IT WAS A BOLD move. The movie industry, long condemned as purveyors of every conceivable offense for the sake of a buck, was taking a stand. We will not abide by this rot anymore, it said, pounding a fist into its hand; the time has come to take the high ground, no matter the financial consequence. And with that, it was announced . . . James Bond would no longer smoke cigarettes. Who says show biz has no morals?
With this dust-up settled, we can nosh on the veggie platter while enjoying the latest trend in movie entertainment: child abuse. Two movies at last year's Sundance Film Festival got the ball rolling. The first, Hounddog, starred Dakota Fanning as a 12 year-old raped by an Elvis Presley fan in Alabama during the 1950s. Being raped would mess up any girl's mind, and Ms. Fanning's character is no different. However, unlike some adolescents, who might emotionally withdraw from the world, Hounddog's heroine, according to movie critic Lou Lumenick, "forces two children to strip at gunpoint and embrace as she wraps a snake around them." Kids these days, hunh?
OK, been there, done that. What about something really challenging, like the second pride of Sundance, An American Crime starring Catherine Keener and Ellen Page. Again, let's turn to Mr. Lumenick:
["An American Crime"] is based on a 1965 Indiana murder case that shocked the nation. Keener's single mother of six took in two teenage boarders--and tied up one of them, played by Page, in the basement.
All manner of abuses are visited upon the teenager by this frightening woman, her children and their friends--as the victim's sister, who has polio, watches in horror. The injuries include multiple cigarette burns, scalding baths and violation with a soda bottle.
Now I'm all for artistic freedom, but for the love of Goddard, is there anyone out there who finds these movies enticing? If so, remind me to call a cop next time I see you hanging around my kid's school. By the way, if the name Ellen Page sounds familiar, it's because she was Oscar-nominated this year for her lead role in the zany teen-pregnancy comedy Juno. Because, as many of you parents will attest, there's nothing funnier than when your 17 year-old daughter gets knocked up.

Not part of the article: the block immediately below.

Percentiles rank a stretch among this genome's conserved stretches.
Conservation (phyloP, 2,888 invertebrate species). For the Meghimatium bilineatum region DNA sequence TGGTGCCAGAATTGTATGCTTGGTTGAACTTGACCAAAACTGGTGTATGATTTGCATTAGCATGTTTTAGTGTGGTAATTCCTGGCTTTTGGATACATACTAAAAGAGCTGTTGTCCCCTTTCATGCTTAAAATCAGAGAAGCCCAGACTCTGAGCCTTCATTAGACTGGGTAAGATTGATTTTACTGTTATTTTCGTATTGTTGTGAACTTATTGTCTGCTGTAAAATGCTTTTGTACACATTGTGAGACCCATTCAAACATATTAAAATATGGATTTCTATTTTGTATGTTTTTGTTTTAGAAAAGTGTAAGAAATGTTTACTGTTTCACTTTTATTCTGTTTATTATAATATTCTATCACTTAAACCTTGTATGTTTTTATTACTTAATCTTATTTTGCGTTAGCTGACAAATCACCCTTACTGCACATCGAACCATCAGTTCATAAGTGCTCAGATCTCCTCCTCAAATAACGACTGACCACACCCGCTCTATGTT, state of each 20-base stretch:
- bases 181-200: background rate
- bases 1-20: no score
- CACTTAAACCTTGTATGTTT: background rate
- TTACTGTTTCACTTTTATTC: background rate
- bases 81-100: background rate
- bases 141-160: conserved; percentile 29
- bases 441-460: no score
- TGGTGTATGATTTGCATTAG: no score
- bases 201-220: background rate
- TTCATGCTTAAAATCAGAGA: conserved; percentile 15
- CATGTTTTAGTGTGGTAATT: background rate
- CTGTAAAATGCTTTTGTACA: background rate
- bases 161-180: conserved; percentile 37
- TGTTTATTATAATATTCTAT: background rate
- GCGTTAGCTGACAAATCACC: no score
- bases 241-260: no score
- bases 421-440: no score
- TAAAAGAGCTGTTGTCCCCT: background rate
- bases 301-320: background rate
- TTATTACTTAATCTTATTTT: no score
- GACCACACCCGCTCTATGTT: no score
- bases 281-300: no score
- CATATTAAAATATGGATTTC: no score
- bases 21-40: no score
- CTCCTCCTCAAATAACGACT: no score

Whither this trend? Either moviemakers have decided they've gone as far as they could go with adults, or this is as good as any way to persuade kids to "accept their sexuality." And if you think I'm kidding, let's listen to Deborah Kampmeier, the director of Hounddog: "There were so many stories I need to tell in Hounddog. About motherlessness, the cycle of abuse, the triumph of this girl's spirit and the power of female sexuality."
Boy, she could fertilize enough crops to feed Minnesota for a year with stuff like that. Another writer/director, Alan Ball, essentially makes the same point in this year's Towelhead, featuring a 13 year-old Arab-American girl raped by--but of course!--an American reservist. The difference here is that Towelhead is described as a "dark comedy." You're holding your sides, I'm sure.
Hounddog, An American Crime and Towelhead are part and parcel of the movie industry's current favorite character, the sensitive pedophile. Kevin Bacon (The Woodsman) and Jackie Earle Haley (Little Children) are just two of the more prominent actors tackling this visionary role. (Haley was Oscar-nominated, for heaven's sake, so it must be a good thing.) We're supposed to sympathize with their characters because . . . um, I don't know. I have a feeling, however, if these "heroes" were Catholic priests, the make-up department would've been working triple-overtime to make horns grow out of their heads.
It's a question asked time and again: when it comes to movies, is anything really offensive? Well, just try pitching a script that portrayed Sacco & Vanzetti as a couple of two-bit, bomb-throwing thugs. Or the Rosenbergs as spies for the Soviet Union. I think you'll find your answer pretty quickly.
I witnessed this kind of thing first-hand. Shortly after the 2000 election, my then-writing partner and I were meeting with a producer interested in one of our screenplays. While unwinding over drinks, the producer started moaning how Bush "stole the election" and how Al Gore was the real winner. He put down his drink and, looking at us with steely eyes, asked, "We're on the same page here--right?"
"Oh, sure," I lied in a what-kind-of-fool-do-you-take-me-for way, "of course." Because it was clear by the tone of his voice that had I replied, "Well no, I don't agree, and what does this have to do with our back-end deal?", the meeting would have ended post-haste. Worse, I would have been expected to pick up the tab.